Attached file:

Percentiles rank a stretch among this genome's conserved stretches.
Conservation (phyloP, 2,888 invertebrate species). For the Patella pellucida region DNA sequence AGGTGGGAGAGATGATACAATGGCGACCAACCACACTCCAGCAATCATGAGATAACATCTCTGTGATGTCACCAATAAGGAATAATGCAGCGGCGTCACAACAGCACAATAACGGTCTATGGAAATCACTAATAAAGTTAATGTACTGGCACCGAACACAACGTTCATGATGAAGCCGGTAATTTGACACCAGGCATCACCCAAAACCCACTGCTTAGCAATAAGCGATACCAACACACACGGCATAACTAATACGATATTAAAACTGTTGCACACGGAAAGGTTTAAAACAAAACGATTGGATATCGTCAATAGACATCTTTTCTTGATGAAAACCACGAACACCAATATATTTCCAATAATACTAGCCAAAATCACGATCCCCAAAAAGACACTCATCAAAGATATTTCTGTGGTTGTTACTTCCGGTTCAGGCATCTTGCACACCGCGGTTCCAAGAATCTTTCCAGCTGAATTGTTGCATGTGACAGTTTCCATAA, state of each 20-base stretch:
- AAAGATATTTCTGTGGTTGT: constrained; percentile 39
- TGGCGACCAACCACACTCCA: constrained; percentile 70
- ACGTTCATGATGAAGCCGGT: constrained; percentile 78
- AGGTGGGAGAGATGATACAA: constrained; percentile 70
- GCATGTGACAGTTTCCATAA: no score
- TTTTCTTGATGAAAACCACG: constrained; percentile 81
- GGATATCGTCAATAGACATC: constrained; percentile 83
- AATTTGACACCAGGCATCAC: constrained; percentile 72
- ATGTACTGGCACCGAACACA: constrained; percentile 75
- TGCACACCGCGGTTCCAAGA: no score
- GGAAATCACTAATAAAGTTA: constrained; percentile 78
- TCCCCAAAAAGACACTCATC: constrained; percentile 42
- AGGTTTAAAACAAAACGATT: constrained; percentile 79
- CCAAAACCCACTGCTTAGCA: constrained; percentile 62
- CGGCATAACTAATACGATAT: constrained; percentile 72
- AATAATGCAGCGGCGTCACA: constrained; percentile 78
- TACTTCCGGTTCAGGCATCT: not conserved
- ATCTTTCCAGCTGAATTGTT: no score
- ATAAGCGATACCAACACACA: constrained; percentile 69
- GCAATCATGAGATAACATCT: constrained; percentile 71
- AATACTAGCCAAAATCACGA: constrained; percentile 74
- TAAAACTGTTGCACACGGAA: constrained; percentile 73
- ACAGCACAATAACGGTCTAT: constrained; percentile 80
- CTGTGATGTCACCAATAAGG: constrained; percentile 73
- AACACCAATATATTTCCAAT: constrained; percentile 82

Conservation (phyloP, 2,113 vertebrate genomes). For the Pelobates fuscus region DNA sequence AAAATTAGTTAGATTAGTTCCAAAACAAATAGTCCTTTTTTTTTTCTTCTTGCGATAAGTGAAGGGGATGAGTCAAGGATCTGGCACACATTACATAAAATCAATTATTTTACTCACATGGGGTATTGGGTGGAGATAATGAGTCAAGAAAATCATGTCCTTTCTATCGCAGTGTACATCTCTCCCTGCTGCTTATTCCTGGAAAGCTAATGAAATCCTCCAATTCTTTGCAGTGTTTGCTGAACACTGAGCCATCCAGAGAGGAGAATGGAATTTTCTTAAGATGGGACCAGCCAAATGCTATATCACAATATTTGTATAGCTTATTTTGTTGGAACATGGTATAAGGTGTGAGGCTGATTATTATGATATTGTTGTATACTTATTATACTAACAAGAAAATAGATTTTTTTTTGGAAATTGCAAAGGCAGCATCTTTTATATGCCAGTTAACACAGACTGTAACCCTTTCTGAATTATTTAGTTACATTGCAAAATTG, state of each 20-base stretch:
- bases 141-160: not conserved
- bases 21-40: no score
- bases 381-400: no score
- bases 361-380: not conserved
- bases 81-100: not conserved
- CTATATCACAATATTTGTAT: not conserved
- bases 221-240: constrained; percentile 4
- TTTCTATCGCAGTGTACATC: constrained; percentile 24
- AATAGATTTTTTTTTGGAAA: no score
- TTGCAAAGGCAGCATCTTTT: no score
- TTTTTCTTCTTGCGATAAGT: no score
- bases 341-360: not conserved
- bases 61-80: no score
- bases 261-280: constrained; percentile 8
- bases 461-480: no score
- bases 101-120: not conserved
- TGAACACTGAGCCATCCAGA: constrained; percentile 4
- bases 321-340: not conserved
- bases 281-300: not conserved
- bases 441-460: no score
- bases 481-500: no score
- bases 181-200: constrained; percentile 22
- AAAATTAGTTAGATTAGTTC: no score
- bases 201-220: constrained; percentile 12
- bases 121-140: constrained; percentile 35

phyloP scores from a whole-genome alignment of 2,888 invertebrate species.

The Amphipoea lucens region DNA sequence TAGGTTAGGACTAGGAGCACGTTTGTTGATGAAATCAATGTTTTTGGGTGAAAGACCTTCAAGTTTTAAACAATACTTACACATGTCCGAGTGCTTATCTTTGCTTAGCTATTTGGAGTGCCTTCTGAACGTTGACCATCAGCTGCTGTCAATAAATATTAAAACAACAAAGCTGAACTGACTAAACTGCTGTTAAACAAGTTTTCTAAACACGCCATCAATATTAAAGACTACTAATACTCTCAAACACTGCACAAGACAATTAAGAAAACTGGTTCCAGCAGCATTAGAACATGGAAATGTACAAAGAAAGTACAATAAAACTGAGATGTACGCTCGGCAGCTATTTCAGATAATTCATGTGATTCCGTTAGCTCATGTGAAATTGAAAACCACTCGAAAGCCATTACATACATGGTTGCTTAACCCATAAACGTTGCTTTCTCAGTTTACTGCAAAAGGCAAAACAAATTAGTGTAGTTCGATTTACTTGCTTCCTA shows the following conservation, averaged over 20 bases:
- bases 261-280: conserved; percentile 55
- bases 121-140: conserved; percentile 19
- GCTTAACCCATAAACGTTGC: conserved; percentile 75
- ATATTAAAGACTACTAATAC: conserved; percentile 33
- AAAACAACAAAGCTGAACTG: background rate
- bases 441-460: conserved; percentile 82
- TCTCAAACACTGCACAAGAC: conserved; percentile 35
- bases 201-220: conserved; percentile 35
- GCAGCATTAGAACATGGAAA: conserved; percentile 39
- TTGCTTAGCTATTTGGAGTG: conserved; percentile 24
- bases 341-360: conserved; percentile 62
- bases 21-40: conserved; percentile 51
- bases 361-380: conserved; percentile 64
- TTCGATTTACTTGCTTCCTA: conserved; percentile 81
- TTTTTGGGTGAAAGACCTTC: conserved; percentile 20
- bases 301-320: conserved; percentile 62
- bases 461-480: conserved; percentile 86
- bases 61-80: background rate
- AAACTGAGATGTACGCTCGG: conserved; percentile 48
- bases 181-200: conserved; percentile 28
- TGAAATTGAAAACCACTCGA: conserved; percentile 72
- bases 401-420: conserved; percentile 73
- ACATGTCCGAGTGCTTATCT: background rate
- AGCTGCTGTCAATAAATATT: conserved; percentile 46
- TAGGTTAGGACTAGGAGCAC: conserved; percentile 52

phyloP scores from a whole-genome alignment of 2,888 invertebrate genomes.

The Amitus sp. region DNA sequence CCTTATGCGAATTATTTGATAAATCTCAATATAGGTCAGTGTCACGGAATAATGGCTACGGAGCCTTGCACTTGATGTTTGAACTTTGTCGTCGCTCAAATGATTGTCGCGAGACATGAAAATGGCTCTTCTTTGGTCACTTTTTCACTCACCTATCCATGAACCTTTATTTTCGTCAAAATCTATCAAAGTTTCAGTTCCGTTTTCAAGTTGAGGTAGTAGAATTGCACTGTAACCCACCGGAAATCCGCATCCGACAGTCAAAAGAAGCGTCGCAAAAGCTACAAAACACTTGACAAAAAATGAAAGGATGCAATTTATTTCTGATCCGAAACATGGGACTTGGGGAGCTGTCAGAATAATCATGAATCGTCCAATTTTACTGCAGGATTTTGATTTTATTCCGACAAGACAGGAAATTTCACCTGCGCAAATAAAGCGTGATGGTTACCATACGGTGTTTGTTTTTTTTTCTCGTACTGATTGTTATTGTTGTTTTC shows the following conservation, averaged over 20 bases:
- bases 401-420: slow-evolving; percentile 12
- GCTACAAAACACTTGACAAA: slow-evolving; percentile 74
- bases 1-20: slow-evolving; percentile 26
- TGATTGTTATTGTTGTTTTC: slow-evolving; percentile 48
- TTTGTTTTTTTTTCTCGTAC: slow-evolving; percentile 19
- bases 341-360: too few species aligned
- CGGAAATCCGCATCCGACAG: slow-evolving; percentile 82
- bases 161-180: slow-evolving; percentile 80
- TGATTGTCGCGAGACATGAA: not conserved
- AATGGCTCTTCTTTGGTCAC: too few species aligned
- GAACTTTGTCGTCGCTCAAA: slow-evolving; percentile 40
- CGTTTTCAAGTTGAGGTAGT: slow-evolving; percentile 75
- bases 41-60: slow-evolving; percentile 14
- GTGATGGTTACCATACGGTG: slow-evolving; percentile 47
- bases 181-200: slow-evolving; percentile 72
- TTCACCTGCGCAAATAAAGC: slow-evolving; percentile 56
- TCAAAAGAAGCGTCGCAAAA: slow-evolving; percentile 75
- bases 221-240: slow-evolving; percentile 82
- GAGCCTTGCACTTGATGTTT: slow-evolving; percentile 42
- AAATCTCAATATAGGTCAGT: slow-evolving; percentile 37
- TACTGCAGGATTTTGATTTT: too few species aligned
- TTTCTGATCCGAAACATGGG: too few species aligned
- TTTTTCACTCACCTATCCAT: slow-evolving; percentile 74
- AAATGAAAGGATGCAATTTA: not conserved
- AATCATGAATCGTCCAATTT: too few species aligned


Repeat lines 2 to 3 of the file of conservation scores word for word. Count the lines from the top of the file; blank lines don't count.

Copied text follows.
Conservation (phyloP, 2,888 invertebrate species). For the Patella pellucida region DNA sequence AGGTGGGAGAGATGATACAATGGCGACCAACCACACTCCAGCAATCATGAGATAACATCTCTGTGATGTCACCAATAAGGAATAATGCAGCGGCGTCACAACAGCACAATAACGGTCTATGGAAATCACTAATAAAGTTAATGTACTGGCACCGAACACAACGTTCATGATGAAGCCGGTAATTTGACACCAGGCATCACCCAAAACCCACTGCTTAGCAATAAGCGATACCAACACACACGGCATAACTAATACGATATTAAAACTGTTGCACACGGAAAGGTTTAAAACAAAACGATTGGATATCGTCAATAGACATCTTTTCTTGATGAAAACCACGAACACCAATATATTTCCAATAATACTAGCCAAAATCACGATCCCCAAAAAGACACTCATCAAAGATATTTCTGTGGTTGTTACTTCCGGTTCAGGCATCTTGCACACCGCGGTTCCAAGAATCTTTCCAGCTGAATTGTTGCATGTGACAGTTTCCATAA, state of each 20-base stretch:
- AAAGATATTTCTGTGGTTGT: constrained; percentile 39